Q&A with Noel Williams
Why train your horse with data? We asked Noel Williams about her experiences with the SaddleClip. Noel started using data-based training with her young dressage horses. She and her father and trainer, George Williams, train horses to FEI Grand Prix level. Curious about her experiences with data-based training? Read all about it in our Q&A.
Tell us something about yourself
My name is Noel Williams and I have been riding horses my entire life. I grew up with stallions and young horses. My dad, George Williams, trained high-performance dressage horses, so I really grew up around them. I am now the main trainer at Crosiadore Farm in Maryland, in the United States. It’s a small breeding farm with young horses and stallions. We train our horses to be FEI and Grand Prix horses.
Can you take us through a typical day at Crosiadore Farm?
Every day is different, but we have 15 horses in training. I ride 13 or 14 horses each day, and my groom and I train them together. A couple of our horses are newly broken in. We do a lot of groundwork with them before we start to ride them. We work with a really good trainer for groundwork to let the horses get used to the saddle and to having a human on top of them. Especially at the beginning, good horsemanship is extremely important when getting the horses started.
How is your father George involved in your training?
My father is always involved in training our horses. He’s worked with horses his entire life and he has a lot of experience with high-performance dressage. My dad started with Lipizzaner horses and he became an excellent dressage trainer. He lives a couple of hours away from me now, so we also do virtual lessons. In addition, I share the data from my SaddleClip so that he can see the results of my training.
What is the biggest benefit of data-based training for you?
I use the SaddleClip every time I ride so that I can follow the progress of my training. That means that I use it on about 14 different horses. That’s a lot of data, but it is really nice to see the differences between the individual horses and to do a check-up after each ride.
It’s really helpful with daily rides and validation. It actually gives you the confirmation you need when you have doubts about balance. Seeing the data in the app helps you to clean things up right away to prevent later injuries. Before you can even feel or see the imbalance.
I think it really helps to train them for symmetry, especially with the young horses. The sensor gives me insight into the horse’s balance and symmetry. They have to be even and forward on both reins. Straightness is really important. The SaddleClip helps to make sure that, as I develop them, I am not letting one become a little bit weaker on one side, for example. It is helping me develop my horses evenly and correctly.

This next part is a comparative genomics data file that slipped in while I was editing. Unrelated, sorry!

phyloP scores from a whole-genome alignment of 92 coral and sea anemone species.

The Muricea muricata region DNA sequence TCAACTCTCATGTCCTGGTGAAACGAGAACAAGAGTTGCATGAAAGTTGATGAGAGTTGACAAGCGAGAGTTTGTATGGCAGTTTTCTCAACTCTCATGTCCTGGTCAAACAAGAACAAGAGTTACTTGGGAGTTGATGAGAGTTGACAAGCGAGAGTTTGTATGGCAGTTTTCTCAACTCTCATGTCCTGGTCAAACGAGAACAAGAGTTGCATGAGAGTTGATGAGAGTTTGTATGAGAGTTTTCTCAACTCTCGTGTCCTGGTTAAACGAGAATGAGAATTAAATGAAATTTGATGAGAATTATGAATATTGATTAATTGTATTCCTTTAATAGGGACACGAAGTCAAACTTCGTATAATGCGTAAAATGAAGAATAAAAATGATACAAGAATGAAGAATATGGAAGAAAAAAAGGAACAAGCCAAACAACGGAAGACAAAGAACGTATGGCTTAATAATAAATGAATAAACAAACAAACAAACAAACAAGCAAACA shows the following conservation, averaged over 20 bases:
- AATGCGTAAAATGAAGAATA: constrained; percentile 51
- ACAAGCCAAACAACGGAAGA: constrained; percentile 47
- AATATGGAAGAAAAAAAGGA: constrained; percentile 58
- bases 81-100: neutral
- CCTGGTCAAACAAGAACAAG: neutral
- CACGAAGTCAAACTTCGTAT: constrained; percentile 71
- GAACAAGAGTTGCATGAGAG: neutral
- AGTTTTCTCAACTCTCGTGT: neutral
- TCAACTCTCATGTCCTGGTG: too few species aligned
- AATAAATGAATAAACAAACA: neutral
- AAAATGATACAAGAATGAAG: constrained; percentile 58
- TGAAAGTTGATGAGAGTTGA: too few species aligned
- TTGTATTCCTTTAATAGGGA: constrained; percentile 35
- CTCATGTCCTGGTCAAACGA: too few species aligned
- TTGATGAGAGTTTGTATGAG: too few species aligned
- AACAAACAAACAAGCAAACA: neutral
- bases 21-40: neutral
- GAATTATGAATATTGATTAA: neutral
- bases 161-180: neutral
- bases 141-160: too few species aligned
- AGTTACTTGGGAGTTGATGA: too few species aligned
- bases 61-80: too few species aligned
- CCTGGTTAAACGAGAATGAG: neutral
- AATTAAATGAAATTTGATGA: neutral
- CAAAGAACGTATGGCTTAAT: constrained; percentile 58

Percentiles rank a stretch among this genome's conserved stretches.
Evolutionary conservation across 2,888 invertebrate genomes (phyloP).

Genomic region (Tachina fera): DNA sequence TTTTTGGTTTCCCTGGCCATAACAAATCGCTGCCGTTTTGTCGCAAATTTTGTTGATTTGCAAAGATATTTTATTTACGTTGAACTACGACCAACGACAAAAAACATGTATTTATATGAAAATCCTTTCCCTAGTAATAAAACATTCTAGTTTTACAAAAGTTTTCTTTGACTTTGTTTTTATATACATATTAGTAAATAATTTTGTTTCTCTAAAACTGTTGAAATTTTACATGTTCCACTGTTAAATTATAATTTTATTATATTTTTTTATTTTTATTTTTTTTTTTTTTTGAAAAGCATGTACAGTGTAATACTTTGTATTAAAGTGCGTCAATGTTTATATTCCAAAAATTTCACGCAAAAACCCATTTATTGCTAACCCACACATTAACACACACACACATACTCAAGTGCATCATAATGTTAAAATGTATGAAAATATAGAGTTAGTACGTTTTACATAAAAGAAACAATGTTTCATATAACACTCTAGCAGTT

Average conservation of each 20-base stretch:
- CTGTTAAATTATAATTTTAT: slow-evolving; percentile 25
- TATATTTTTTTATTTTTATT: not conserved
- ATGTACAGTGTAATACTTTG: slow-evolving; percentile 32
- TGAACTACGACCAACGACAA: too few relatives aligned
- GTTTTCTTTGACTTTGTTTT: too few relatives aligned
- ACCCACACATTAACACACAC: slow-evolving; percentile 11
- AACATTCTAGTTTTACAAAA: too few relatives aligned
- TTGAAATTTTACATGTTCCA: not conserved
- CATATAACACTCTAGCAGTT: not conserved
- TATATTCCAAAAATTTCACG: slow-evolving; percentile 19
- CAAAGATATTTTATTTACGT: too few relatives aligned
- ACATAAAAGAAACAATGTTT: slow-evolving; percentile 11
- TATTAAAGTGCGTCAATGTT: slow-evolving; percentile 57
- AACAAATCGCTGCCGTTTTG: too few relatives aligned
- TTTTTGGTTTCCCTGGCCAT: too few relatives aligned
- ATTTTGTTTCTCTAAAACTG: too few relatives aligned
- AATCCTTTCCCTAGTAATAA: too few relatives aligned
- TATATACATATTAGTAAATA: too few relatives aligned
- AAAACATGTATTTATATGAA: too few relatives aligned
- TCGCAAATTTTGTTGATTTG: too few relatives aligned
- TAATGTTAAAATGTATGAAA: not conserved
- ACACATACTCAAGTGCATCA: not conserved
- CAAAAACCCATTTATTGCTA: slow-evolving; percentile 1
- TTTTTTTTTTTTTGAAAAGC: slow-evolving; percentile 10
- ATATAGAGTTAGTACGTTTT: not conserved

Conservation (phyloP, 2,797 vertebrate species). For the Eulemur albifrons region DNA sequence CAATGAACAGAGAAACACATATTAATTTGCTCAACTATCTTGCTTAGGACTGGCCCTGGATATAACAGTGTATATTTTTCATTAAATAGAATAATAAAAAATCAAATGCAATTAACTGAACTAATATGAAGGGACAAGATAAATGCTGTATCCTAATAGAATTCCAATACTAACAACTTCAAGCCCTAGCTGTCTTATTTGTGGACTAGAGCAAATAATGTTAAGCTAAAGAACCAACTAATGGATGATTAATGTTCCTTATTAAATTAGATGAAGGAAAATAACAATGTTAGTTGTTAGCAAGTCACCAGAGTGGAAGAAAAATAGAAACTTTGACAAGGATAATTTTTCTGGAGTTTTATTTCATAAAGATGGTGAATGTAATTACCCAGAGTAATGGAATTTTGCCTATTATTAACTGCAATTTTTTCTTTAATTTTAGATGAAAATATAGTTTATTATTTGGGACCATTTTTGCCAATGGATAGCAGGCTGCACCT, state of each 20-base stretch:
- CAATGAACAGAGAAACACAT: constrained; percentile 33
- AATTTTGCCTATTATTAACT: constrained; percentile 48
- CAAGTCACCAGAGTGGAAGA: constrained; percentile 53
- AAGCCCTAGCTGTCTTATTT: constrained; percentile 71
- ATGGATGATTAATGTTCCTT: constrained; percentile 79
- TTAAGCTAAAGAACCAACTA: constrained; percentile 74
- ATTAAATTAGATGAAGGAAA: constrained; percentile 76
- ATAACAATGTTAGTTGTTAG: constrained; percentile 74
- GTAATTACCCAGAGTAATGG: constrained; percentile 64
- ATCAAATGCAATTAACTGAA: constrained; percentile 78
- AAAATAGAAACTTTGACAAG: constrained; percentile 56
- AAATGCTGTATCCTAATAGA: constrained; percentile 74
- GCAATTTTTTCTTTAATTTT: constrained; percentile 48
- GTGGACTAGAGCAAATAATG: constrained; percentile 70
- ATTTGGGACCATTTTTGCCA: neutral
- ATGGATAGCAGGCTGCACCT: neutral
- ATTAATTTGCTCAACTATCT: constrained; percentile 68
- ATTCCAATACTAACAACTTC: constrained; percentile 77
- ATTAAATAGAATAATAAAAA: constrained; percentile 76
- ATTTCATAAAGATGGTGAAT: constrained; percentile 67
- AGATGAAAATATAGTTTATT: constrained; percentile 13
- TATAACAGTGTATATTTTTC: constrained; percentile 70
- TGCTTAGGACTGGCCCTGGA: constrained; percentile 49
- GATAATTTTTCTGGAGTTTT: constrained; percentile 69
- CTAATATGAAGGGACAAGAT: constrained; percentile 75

Have you found anything unusual or surprising about data-based training?
One of our stallions started to have minor behavioural issues. He had an infected tooth on the right side that we had removed. But when we started training him again, he was really difficult to ride. He tends to hover with the left hind leg. His right side was slower and weaker and he had difficulties bending right. And that’s where he’d had the infected tooth, on the right side. When we started using the SaddleClip on him, the data supported that. But that wasn’t the biggest surprise.
What I found really surprising is that the days when the data shows an imbalance are the same days when he has behavioural issues. He was getting a little bit stressed when he was unbalanced. On days when I can keep him more even, his behaviour is much better. Now that we know this, he’s much more consistent. When you have a horse that’s behaving badly, data-based training with the SaddleClip can be really helpful.
What has using the SaddleClip taught you? Has it changed your training?
The SaddleClip confirms my perceptions, and it gives me early warnings for possible injuries and insight into imbalances. When I am riding alone, it helps me to confirm or correct my perceptions. For example, riding slower with one of my horses gets him more balanced. Normally we ride our young horses a bit more forward, but with this horse it’s better to slow down. This gave him a lot more balance and push-off!
How do you incorporate data into your training?
I am now focusing on symmetry and balance. After my ride, I look at the data for rhythm, push-off and symmetry in the Equestic App. It is really interesting to see if something changes in the data when I try something different: for example another saddle or a change in my training, like riding more or less forward. I use the results and what I learned in my next training session.
Do you have some final advice for our readers?
The Equestic SaddleClip has proven useful in the development of our horses. It’s helped us to make sure that they are trained absolutely correctly. Symmetry is crucial for horses, and the SaddleClip helps to ensure that my horses are developed evenly and symmetrically for absolute straightness. This allows for better collection and hopefully for more Grand Prix horses. And don’t worry, it even helps you if you are not training your horse for Grand Prix. The main goal is to keep your horse healthy and balanced!
Are you curious about using a training sensor in your horse training? Check out our product page and read all about the SaddleClip.